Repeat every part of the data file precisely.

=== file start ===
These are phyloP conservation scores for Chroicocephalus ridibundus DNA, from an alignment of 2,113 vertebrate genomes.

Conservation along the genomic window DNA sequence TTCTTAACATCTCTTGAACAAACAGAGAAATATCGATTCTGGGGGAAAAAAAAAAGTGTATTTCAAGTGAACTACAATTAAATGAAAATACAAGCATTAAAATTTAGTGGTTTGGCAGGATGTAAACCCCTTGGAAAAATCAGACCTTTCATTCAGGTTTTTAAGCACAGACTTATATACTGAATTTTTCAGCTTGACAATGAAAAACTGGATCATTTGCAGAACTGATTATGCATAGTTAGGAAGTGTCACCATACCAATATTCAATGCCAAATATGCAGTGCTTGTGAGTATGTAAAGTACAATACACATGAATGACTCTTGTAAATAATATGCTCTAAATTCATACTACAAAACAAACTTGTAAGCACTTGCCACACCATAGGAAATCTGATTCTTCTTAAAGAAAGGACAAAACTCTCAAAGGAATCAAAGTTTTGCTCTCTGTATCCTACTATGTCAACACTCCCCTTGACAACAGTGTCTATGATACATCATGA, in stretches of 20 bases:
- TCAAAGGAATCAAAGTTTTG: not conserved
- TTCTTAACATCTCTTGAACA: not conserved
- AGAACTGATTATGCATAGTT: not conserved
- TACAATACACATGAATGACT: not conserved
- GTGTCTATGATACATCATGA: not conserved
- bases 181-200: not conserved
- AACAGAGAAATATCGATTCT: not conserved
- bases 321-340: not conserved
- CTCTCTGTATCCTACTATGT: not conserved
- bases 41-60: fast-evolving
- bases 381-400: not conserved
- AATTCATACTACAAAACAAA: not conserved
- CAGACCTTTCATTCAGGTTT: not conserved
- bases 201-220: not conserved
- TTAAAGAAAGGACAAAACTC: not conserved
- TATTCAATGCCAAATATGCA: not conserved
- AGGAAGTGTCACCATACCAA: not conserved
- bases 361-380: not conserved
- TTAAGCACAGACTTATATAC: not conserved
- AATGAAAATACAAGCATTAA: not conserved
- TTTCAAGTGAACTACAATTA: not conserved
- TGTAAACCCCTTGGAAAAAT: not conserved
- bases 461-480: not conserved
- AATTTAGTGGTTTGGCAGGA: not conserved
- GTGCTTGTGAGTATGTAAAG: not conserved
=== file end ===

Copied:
These are phyloP conservation scores for Chroicocephalus ridibundus DNA, from an alignment of 2,113 vertebrate genomes.

Conservation along the genomic window DNA sequence TTCTTAACATCTCTTGAACAAACAGAGAAATATCGATTCTGGGGGAAAAAAAAAAGTGTATTTCAAGTGAACTACAATTAAATGAAAATACAAGCATTAAAATTTAGTGGTTTGGCAGGATGTAAACCCCTTGGAAAAATCAGACCTTTCATTCAGGTTTTTAAGCACAGACTTATATACTGAATTTTTCAGCTTGACAATGAAAAACTGGATCATTTGCAGAACTGATTATGCATAGTTAGGAAGTGTCACCATACCAATATTCAATGCCAAATATGCAGTGCTTGTGAGTATGTAAAGTACAATACACATGAATGACTCTTGTAAATAATATGCTCTAAATTCATACTACAAAACAAACTTGTAAGCACTTGCCACACCATAGGAAATCTGATTCTTCTTAAAGAAAGGACAAAACTCTCAAAGGAATCAAAGTTTTGCTCTCTGTATCCTACTATGTCAACACTCCCCTTGACAACAGTGTCTATGATACATCATGA, in stretches of 20 bases:
- TCAAAGGAATCAAAGTTTTG: not conserved
- TTCTTAACATCTCTTGAACA: not conserved
- AGAACTGATTATGCATAGTT: not conserved
- TACAATACACATGAATGACT: not conserved
- GTGTCTATGATACATCATGA: not conserved
- bases 181-200: not conserved
- AACAGAGAAATATCGATTCT: not conserved
- bases 321-340: not conserved
- CTCTCTGTATCCTACTATGT: not conserved
- bases 41-60: fast-evolving
- bases 381-400: not conserved
- AATTCATACTACAAAACAAA: not conserved
- CAGACCTTTCATTCAGGTTT: not conserved
- bases 201-220: not conserved
- TTAAAGAAAGGACAAAACTC: not conserved
- TATTCAATGCCAAATATGCA: not conserved
- AGGAAGTGTCACCATACCAA: not conserved
- bases 361-380: not conserved
- TTAAGCACAGACTTATATAC: not conserved
- AATGAAAATACAAGCATTAA: not conserved
- TTTCAAGTGAACTACAATTA: not conserved
- TGTAAACCCCTTGGAAAAAT: not conserved
- bases 461-480: not conserved
- AATTTAGTGGTTTGGCAGGA: not conserved
- GTGCTTGTGAGTATGTAAAG: not conserved